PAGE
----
JOACHIM MUELLER (jmueller@newbridge.com)
Wed, 21 Jul 1999 12:45:28 -0400

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We find that that with the sub nano second edges on today's drivers,
almost every unterminated signal has an overshoot that exceeds the
maximum voltage rating on the input, if it is more than 1inch away from
the output.

As an example, I am driving with a 500ps edge into a SAMSUNG Memory
KM736V887. The SSRAM is 2 inch away from the driving chip, and my
simulation result shows an overshoot of 4.2V in a point-to-point
topology. Samsung specifies a 'absolute maximum voltage' for this input
of 3.6V.

Would you put a series termination on this net?

Those maximum voltage specs, we find in the data sheets consider a DC
voltage, but what would be the AC margin for this parameter. Of course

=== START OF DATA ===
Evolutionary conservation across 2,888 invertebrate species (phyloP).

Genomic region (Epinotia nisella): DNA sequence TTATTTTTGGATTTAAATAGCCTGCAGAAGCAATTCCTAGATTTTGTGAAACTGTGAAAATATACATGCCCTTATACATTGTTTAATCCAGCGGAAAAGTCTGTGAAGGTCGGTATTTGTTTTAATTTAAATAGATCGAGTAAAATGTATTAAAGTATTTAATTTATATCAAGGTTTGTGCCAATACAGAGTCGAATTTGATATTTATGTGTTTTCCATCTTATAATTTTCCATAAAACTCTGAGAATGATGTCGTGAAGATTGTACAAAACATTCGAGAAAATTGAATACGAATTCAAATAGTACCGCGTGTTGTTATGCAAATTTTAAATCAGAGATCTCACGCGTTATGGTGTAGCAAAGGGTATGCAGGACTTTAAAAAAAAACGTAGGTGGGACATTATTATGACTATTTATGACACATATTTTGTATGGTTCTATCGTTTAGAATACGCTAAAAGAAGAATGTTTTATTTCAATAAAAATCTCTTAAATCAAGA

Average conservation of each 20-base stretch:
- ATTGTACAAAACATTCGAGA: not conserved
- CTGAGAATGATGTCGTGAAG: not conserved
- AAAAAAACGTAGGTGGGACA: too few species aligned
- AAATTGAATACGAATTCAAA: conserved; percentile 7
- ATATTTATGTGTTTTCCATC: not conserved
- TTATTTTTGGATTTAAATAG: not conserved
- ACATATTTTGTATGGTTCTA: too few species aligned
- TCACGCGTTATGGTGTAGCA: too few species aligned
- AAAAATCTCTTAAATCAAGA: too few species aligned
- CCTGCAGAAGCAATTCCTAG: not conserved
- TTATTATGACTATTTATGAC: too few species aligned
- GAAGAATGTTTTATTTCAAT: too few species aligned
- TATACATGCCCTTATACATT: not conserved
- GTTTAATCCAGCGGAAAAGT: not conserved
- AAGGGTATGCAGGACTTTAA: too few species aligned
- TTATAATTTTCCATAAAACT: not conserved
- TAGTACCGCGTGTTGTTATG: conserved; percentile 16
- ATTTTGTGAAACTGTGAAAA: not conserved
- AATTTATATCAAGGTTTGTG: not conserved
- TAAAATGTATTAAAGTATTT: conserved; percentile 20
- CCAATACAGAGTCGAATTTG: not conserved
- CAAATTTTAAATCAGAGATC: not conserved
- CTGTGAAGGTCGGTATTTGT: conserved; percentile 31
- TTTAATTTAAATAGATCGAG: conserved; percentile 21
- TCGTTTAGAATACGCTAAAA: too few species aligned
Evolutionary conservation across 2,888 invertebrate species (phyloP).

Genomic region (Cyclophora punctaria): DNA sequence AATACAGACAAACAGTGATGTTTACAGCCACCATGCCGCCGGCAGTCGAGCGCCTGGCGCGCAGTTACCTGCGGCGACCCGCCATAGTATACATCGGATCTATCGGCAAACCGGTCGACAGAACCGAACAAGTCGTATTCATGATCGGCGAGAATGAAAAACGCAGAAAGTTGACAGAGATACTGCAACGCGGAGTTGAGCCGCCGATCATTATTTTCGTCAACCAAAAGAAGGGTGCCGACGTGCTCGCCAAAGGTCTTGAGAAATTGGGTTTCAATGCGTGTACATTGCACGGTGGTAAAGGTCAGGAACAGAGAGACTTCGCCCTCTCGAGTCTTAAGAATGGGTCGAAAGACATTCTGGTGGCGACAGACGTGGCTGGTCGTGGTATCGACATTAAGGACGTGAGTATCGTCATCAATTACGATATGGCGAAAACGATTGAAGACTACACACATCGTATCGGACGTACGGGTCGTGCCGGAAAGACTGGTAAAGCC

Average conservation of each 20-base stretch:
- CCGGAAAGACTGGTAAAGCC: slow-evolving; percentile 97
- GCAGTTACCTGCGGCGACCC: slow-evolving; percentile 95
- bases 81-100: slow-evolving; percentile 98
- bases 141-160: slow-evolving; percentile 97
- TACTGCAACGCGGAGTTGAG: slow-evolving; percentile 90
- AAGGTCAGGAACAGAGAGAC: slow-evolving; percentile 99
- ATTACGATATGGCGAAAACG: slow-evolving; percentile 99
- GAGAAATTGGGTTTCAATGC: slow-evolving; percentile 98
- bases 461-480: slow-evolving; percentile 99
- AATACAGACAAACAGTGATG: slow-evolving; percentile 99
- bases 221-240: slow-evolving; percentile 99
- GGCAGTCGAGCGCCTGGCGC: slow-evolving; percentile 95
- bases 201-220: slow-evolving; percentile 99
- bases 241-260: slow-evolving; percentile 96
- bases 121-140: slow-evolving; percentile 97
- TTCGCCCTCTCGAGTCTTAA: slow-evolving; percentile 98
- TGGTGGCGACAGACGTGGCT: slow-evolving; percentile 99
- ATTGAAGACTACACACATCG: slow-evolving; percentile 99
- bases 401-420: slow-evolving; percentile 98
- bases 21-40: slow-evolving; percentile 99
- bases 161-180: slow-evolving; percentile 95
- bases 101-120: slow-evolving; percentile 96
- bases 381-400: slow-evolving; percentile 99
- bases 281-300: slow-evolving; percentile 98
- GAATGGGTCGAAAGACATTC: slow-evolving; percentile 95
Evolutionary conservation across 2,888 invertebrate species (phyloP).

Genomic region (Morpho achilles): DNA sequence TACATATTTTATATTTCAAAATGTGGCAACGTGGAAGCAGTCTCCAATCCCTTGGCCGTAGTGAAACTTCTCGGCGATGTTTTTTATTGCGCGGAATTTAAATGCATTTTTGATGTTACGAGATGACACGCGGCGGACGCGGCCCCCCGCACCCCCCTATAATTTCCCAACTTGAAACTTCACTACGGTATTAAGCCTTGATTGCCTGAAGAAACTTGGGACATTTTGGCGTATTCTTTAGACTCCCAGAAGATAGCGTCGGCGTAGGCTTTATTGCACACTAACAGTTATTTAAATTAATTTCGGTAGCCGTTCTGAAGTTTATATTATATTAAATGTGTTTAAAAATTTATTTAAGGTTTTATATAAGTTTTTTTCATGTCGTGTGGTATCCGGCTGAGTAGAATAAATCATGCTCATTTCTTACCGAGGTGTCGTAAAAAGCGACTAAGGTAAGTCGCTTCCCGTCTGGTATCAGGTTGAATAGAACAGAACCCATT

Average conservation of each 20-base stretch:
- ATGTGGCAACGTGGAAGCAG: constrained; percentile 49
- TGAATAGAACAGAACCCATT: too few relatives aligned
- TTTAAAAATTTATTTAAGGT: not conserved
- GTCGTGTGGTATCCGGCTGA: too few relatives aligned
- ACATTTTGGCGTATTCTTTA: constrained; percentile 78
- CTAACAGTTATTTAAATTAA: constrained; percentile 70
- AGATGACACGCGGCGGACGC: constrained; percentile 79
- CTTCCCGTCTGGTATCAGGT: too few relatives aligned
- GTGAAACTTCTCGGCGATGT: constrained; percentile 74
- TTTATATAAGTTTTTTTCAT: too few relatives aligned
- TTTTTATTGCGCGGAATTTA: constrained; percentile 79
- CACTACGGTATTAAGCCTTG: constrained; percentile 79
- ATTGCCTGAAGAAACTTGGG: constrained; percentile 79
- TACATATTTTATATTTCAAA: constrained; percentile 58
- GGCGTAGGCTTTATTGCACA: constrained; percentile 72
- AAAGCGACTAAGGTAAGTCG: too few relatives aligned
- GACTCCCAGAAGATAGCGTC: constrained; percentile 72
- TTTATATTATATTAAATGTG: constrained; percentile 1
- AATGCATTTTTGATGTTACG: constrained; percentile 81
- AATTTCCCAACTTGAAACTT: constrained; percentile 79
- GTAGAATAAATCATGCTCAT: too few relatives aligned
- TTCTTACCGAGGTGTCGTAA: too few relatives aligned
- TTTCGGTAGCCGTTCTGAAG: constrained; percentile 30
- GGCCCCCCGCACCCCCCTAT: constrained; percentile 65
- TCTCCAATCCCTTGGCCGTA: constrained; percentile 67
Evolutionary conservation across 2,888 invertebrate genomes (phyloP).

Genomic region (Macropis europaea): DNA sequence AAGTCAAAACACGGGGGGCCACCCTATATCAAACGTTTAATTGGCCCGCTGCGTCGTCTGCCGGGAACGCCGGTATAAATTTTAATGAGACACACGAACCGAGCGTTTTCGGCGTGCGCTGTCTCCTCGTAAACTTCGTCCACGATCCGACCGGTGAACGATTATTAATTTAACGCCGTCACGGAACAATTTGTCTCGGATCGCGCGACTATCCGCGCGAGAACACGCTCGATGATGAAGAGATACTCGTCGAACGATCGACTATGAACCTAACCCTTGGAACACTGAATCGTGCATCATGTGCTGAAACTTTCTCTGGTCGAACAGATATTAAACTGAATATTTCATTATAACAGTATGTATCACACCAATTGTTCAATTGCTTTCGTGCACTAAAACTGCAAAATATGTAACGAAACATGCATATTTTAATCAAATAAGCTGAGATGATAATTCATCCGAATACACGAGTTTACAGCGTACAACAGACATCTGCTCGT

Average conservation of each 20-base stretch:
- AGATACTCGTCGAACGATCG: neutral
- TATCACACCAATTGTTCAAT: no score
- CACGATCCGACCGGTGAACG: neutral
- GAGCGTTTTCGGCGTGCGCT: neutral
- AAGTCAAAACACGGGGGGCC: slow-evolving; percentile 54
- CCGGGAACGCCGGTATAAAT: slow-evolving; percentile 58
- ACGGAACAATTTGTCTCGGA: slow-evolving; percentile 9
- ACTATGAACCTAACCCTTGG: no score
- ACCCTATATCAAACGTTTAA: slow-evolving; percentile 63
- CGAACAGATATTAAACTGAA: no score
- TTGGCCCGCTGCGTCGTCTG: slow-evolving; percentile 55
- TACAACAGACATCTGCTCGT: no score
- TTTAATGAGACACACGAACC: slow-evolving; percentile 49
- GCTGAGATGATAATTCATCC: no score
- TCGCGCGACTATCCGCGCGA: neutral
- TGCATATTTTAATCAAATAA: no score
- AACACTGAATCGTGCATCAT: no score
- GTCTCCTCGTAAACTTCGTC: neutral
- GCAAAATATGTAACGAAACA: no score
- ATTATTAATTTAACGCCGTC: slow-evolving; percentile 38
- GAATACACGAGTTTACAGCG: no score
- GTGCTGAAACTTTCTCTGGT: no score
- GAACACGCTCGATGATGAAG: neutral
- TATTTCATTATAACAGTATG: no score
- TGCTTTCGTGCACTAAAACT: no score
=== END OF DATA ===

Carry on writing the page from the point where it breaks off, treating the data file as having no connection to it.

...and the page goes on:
it is higher - but how high? Could I consider 2 times the DC maximum
voltage rating for transients as a safe and simple design rule?
I guess the question is, does anybody care about overshoot on
data/address busses before the actual sampling time? If yes, what would
you consider to be an acceptable overshoot?
Our products have to meet long term reliability requirements and I would
think latch up can not be the only failure mechanism to consider.

Any comments would be greatly appreciated


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